In most developing countries, including Nigeria, while economic growth rates — Gross Domestic Product, Gross National Income, income per capita — are increasing, the growth rates of misery, poverty, hunger, disease, illiteracy, malnutrition, corruption, unemployment, poor infrastructure, and other social-economic deprivations are also, paradoxically on the rise.Some economic experts tend to equate (and, often times, misconstrue) development with quantitative economic growth and rapid industrialisation (development through growth). I beg to differ.
The Economy in my opinion is starting to grow and will continue to do so. I think that we are finally starting to turn the corner and as long as nothing major happens should continue to see growth. It has taken a long time, but things are finally starting to turn around.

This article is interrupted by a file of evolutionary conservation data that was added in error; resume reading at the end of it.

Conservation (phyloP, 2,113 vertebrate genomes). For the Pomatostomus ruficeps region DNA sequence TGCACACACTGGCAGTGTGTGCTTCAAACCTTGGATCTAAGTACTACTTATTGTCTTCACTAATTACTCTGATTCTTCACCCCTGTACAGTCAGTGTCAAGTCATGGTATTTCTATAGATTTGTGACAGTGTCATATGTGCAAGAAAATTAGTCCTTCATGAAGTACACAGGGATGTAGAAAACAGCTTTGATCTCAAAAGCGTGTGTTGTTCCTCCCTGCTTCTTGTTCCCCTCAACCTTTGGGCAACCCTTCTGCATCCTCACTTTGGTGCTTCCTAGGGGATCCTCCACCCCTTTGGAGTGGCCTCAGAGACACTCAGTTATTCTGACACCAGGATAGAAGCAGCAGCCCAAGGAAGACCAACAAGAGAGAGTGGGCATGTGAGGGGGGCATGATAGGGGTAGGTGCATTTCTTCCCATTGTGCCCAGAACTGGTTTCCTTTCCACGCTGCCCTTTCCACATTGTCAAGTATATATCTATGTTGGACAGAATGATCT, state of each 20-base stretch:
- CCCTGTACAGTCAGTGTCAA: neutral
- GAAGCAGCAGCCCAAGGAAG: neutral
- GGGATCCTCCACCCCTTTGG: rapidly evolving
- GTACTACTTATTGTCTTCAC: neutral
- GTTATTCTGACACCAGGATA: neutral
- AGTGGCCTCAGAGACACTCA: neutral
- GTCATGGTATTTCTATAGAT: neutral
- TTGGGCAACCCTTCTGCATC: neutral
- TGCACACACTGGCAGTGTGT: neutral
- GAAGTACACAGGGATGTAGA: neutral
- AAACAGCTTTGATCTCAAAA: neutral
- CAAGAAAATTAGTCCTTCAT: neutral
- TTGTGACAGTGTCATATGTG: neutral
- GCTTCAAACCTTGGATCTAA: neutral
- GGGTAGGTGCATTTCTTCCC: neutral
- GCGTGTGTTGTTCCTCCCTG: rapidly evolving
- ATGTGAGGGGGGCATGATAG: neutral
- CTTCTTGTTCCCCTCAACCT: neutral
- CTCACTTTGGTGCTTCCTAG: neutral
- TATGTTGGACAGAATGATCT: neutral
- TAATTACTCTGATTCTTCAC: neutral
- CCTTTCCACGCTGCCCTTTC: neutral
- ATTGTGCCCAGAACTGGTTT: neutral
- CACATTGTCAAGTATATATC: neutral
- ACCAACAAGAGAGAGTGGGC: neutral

With our current government in place, economic growth numbers are surely a misnomer. Add to this argument the press and it's biased approach and you have the old adage " don't always believe what you hear " Our economy has been in a downturn for quite sometime and sustainability has not been our strong suit as a nation.
I think the numbers we use to measure economic growth - GDP and unemployment filings are horribly outdated. New jobs are, for the most part, paying less than the old jobs they're replacing. In addition, huge wealth inequalities mean that GDP can still grow while the average person is worse off. They should be replaced